Weekend Reading

For reasons mostly unquestioned by the public, courts routinely permit wardens to intubate hunger-striking prisoners, by force if necessary. Most of these cases, decided in local courtrooms, never see the light of media. Unlike the young and vulnerable Terri Schiavo, convicted criminals are often harder to rally public sympathy around. Whatever prior court cases and their media campaigns may have done for patients’ rights, judges deciding prisoner feeding tube cases still defer to prison authority.

That’s what happened when William Coleman tried to have his forced feedings stopped.

Eventually I realized I was getting so many questions about people’s genitals that I started the recurring column What’s Up With My Penis. I also received more complicated questions about like teen pregnancy, suicide, and family issues, which lead to another recurring column, Tough Love. My mother, a doctor, would ghostwrite anything that was medical or would check anything particularly serious in nature. I wrote, edited, and produced over 1,500 articles and daily columns. I received thousands and thousands of letters, sometimes upwards of 100 a day. Occasionally a kid’s mom would write me, asking me to please answer her son because I was the only one he’d listen to.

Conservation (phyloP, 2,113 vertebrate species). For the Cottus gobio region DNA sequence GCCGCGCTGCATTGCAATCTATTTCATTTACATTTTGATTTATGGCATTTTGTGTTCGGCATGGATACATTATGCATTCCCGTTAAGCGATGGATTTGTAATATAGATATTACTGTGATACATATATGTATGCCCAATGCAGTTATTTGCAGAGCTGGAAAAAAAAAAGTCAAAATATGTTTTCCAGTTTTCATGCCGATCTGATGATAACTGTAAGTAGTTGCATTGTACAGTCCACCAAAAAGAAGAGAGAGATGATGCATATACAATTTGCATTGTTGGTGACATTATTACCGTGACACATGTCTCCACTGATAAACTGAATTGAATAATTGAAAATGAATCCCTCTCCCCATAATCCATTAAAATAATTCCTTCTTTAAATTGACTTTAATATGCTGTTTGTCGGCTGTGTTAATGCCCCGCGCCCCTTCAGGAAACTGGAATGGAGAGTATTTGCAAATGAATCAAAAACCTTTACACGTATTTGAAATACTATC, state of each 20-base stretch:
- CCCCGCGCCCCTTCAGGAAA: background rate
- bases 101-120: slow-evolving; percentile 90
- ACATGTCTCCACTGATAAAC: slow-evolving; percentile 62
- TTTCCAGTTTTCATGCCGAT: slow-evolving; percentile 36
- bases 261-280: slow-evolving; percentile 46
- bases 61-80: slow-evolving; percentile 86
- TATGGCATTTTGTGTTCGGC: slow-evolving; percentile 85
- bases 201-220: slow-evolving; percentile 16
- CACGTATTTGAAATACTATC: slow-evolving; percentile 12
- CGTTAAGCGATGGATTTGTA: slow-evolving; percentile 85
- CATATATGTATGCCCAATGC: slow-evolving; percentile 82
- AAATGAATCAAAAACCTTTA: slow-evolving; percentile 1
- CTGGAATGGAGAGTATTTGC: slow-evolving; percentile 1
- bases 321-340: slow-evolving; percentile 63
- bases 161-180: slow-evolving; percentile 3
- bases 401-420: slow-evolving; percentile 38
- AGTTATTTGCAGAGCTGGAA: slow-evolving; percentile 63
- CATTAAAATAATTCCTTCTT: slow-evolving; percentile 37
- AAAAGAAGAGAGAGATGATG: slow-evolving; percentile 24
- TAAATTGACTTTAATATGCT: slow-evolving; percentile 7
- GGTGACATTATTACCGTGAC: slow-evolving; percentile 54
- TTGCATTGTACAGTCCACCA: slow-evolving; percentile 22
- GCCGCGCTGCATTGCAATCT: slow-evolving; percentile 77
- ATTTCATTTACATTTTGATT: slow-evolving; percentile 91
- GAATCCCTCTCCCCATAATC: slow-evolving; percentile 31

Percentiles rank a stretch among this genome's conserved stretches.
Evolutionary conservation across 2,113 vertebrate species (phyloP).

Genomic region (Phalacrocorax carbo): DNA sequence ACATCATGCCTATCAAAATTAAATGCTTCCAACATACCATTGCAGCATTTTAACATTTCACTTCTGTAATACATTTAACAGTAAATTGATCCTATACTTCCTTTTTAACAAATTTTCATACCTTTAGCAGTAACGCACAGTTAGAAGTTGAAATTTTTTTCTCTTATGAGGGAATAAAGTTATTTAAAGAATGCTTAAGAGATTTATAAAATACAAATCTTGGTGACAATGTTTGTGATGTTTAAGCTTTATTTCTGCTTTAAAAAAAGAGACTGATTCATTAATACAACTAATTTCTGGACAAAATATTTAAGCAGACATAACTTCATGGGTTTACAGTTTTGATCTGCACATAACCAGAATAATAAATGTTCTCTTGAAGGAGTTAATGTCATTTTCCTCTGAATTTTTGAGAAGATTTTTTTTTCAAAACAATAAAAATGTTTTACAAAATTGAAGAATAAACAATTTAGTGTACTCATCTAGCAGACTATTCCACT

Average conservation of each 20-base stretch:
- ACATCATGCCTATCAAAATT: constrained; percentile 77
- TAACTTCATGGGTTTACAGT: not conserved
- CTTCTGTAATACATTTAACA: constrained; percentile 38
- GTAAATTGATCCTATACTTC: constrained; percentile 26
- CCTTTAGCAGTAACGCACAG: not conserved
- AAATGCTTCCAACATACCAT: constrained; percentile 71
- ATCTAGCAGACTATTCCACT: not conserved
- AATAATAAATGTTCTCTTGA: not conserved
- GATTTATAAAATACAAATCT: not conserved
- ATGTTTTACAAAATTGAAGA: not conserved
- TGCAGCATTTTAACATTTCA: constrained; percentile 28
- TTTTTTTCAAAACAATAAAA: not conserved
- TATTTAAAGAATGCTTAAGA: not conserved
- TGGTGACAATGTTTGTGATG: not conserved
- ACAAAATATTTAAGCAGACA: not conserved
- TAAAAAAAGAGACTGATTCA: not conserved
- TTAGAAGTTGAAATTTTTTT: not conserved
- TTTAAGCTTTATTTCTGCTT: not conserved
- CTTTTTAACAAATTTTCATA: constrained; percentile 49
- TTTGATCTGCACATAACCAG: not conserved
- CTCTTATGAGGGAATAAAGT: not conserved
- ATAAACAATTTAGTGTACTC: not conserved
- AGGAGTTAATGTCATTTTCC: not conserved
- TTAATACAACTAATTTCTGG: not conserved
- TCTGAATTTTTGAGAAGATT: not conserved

The problems in 2012 were legion and they began before voters even made it to the polls. In New Mexico, where the Native population grew more than 11 percent in the last decade, the state ran out of voter registration forms in six counties—half of them in counties with high Native populations. In Arizona, as I’ve previously reported, just setting up polling places involves a fight. Many Navajo, or Diné, must vote in one spot for federal elections and in another for tribal elections. The distances between them, in addition to the long lines reported at several precincts, can easily take several hours to traverse. Many voters didn’t have that kind of time and were essentially forced to choose in which election they would participate.

Elsewhere, Native voters faced Bull Conner-style intimidation. The Indian Legal Clinic, based at ASU’s law school in Phoenix, headed up Native Vote Election Protection in Arizona. Law school students like Ed Hermes scattered throughout Arizona to monitor precincts with heavy Native populations. In the course of six hours, five Maricopa County Sheriff’s vehicles were observed patrolling outside the Guadalupe polling location, which mostly serves Pasqua Yaqui voters. In Pima County, border patrol agents were stopping every vehicle leaving the Tohono O’odham Nation. The agents, accompanied by German Shepherds, were asking drivers about their citizenship. In Yavapai County, a Republican poll watcher was reprimanded for speaking to voters directly.

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